So I told them, ‘Let anyone who has gold jewelry take it off.’
They gave it to me, and I threw it into the fire, and this calf came out.”

On the next day Moses said to the people,
“You have committed a grave sin.
I will go up to the LORD, then;
perhaps I may be able to make atonement for your sin.”
So Moses went back to the LORD and said,
“Ah, this people has indeed committed a grave sin
in making a god of gold for themselves!
If you would only forgive their sin!
If you will not, then strike me out of the book that you have written.”
The LORD answered, “Him only who has sinned against me
will I strike out of my book.
Now, go and lead the people to the place I have told you.
My angel will go before you.
When it is time for me to punish, I will punish them for their sin.”

Responsorial Psalm 106:19-20, 21-22, 23

R.     (1a)  Give thanks to the Lord, for he is good.
Our fathers made a calf in Horeb
    and adored a molten image;
They exchanged their glory
    for the image of a grass-eating bullock.
R.     Give thanks to the Lord, for he is good.
They forgot the God who had saved them,
    who had done great deeds in Egypt,
Wondrous deeds in the land of Ham,
    terrible things at the Red Sea.
R.     Give thanks to the Lord, for he is good.
Then he spoke of exterminating them,
    but Moses, his chosen one,
Withstood him in the breach
    to turn back his destructive wrath.
R.     Give thanks to the Lord, for he is good.

Alleluia Jas 1:18

R. Alleluia, alleluia.
The Father willed to give us birth by the word of truth
that we may be a kind of firstfruits of his creatures.
R. Alleluia, alleluia.

Gospel Mt 13:31-35

Jesus proposed a parable to the crowds.
“The Kingdom of heaven is like a mustard seed
that a person took and sowed in a field.
It is the smallest of all the seeds,
yet when full-grown it is the largest of plants.
It becomes a large bush,
and the birds of the sky come and dwell in its branches.”

He spoke to them another parable.
“The Kingdom of heaven is like yeast
that a woman took and mixed with three measures of wheat flour
until the whole batch was leavened.”

All these things Jesus spoke to the crowds in parables.
He spoke to them only in parables, 
to fulfill what had been said through the prophet:

    I will open my mouth in parables,
    I will announce what has lain hidden from the foundation of the world.

– – –

Lectionary for Mass for Use in the Dioceses of the United States, second typical edition, Copyright © 2001, 1998, 1997, 1986, 1970 Confraternity of Christian Doctrine; Psalm refrain © 1968, 1981, 1997, International Committee on English in the Liturgy, Inc. All rights reserved. Neither this work nor any part of it may be reproduced, distributed, performed or displayed in any medium, including electronic or digital, without permission in writing from the copyright owner.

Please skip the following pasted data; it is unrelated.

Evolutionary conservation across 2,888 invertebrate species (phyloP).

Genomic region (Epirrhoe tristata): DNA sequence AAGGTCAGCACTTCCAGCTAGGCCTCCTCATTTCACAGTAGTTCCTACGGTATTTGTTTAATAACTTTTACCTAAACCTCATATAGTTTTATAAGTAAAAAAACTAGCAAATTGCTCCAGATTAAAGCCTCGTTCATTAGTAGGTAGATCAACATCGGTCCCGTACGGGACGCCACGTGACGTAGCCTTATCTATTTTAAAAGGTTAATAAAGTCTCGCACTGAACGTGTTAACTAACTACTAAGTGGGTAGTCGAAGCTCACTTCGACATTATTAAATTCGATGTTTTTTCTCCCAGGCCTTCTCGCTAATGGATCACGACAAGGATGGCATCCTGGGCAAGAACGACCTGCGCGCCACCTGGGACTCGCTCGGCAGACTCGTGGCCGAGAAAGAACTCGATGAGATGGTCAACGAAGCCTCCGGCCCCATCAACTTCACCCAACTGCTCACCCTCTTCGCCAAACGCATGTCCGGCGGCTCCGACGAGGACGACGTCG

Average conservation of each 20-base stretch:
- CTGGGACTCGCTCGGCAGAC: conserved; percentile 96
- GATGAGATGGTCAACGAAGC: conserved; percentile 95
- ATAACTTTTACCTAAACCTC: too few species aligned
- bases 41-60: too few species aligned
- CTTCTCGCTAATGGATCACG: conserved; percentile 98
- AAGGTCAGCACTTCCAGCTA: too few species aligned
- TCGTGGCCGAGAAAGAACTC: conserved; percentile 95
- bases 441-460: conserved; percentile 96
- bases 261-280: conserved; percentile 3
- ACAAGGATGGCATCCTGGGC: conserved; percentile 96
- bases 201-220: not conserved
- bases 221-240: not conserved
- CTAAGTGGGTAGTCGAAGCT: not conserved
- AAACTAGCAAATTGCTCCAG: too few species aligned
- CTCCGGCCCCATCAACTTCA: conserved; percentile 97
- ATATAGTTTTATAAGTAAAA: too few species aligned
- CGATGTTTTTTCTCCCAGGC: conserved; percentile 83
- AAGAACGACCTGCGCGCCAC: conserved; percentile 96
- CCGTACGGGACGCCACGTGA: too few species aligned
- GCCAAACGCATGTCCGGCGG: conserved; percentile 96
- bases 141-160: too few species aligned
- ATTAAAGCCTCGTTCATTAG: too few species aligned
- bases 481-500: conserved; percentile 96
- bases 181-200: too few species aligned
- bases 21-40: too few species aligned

Sts. Joachim and Anne, Parents of Mary, Friends Who Love You

I was thinking today how wonderful it would have been to live next door to Saints Joachim and Anne, listening to each other’s stories, crying and laughing with them. It would have been a great blessing. But wait! We kind of had that with our next door neighbors of 21 years. When they moved in next to us, the wife was having their second son and eventually had a daughter. Along the same path, we had five boys and three girls. It was life changing for my wife. And for me. My wife and our neighbor became soul mates and loved each other dearly. If you have friends that love you for who you are, you have a great treasure.

We now live hundreds of miles apart but still keep in contact. We missed those days. But they all prepared us for being better Christians later in life. We have done things that we never thought we would do. God is good! So, what am I trying to say?? The people we hang out with have a major impact on our own spiritual life. Some of you have a great support system. It could be members of your family or extended family, or friends from church or neighbors. 

If you say that those are not the kind of friends you have, but would like to; I would think that being involved in your Church would be a great start. Currently all our friends are from the three parishes that I am a Deacon in. All these parishes have different personalities, but we all have common goals.

Anne and Joachim remind me of the Holy Family. They had to be pretty holy to birth a daughter like our Blessed Mother. Ann Catherine Emerick said that when our Blessed Mother was brought to the temple, Joachim wept copious tears. Perhaps tonight you can meditate on that event, bringing Mary to the temple to be raised and educated there. If it sounds like a radical quest by the Lord, it’s probably true.

Serving with joy.

Contact the author

Deacon Dan Schneider is a retired general manager of industrial distributors. He and his wife Vicki recently celebrated their 50th wedding anniversary. They are the parents of eight children and twenty-nine grandchildren. He has a degree in Family Life Education from Spring Arbor University. He was ordained a Permanent Deacon in 2002.  He has a passion for working with engaged and married couples and his main ministry has been preparing couples for marriage.

Featured Image Credit: Beth Macdonald, https://unsplash.com/photos/cAZKcDUEf1k